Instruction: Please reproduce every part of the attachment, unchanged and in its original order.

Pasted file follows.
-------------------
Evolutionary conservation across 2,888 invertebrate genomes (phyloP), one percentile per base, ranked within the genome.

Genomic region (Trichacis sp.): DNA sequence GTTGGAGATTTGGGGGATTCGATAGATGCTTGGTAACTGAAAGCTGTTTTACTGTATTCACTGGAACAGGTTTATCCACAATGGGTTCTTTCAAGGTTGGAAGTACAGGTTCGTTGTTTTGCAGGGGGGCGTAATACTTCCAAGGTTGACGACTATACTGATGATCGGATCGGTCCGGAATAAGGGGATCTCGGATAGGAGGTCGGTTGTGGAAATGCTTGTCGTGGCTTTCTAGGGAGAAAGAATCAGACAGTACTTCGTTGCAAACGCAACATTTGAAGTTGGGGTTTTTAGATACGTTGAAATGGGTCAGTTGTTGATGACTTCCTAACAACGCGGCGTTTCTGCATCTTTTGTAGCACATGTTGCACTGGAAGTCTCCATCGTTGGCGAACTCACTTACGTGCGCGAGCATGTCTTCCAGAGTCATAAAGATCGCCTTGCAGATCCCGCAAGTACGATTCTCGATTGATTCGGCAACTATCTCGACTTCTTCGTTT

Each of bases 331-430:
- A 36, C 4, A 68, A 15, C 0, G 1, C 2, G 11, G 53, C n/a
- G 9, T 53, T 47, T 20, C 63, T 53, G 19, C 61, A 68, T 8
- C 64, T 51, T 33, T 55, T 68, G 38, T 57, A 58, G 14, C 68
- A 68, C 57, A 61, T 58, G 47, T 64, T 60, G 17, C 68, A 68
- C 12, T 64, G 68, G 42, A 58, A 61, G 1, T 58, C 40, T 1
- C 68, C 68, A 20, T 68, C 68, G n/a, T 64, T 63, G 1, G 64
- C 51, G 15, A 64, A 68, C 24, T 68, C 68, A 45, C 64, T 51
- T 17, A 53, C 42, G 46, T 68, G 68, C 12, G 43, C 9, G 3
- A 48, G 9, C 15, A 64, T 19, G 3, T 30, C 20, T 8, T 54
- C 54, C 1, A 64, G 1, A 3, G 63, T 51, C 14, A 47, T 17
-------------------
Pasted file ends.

Evolutionary conservation across 2,888 invertebrate genomes (phyloP), one percentile per base, ranked within the genome.

Genomic region (Trichacis sp.): DNA sequence GTTGGAGATTTGGGGGATTCGATAGATGCTTGGTAACTGAAAGCTGTTTTACTGTATTCACTGGAACAGGTTTATCCACAATGGGTTCTTTCAAGGTTGGAAGTACAGGTTCGTTGTTTTGCAGGGGGGCGTAATACTTCCAAGGTTGACGACTATACTGATGATCGGATCGGTCCGGAATAAGGGGATCTCGGATAGGAGGTCGGTTGTGGAAATGCTTGTCGTGGCTTTCTAGGGAGAAAGAATCAGACAGTACTTCGTTGCAAACGCAACATTTGAAGTTGGGGTTTTTAGATACGTTGAAATGGGTCAGTTGTTGATGACTTCCTAACAACGCGGCGTTTCTGCATCTTTTGTAGCACATGTTGCACTGGAAGTCTCCATCGTTGGCGAACTCACTTACGTGCGCGAGCATGTCTTCCAGAGTCATAAAGATCGCCTTGCAGATCCCGCAAGTACGATTCTCGATTGATTCGGCAACTATCTCGACTTCTTCGTTT

Each of bases 331-430:
- A 36, C 4, A 68, A 15, C 0, G 1, C 2, G 11, G 53, C n/a
- G 9, T 53, T 47, T 20, C 63, T 53, G 19, C 61, A 68, T 8
- C 64, T 51, T 33, T 55, T 68, G 38, T 57, A 58, G 14, C 68
- A 68, C 57, A 61, T 58, G 47, T 64, T 60, G 17, C 68, A 68
- C 12, T 64, G 68, G 42, A 58, A 61, G 1, T 58, C 40, T 1
- C 68, C 68, A 20, T 68, C 68, G n/a, T 64, T 63, G 1, G 64
- C 51, G 15, A 64, A 68, C 24, T 68, C 68, A 45, C 64, T 51
- T 17, A 53, C 42, G 46, T 68, G 68, C 12, G 43, C 9, G 3
- A 48, G 9, C 15, A 64, T 19, G 3, T 30, C 20, T 8, T 54
- C 54, C 1, A 64, G 1, A 3, G 63, T 51, C 14, A 47, T 17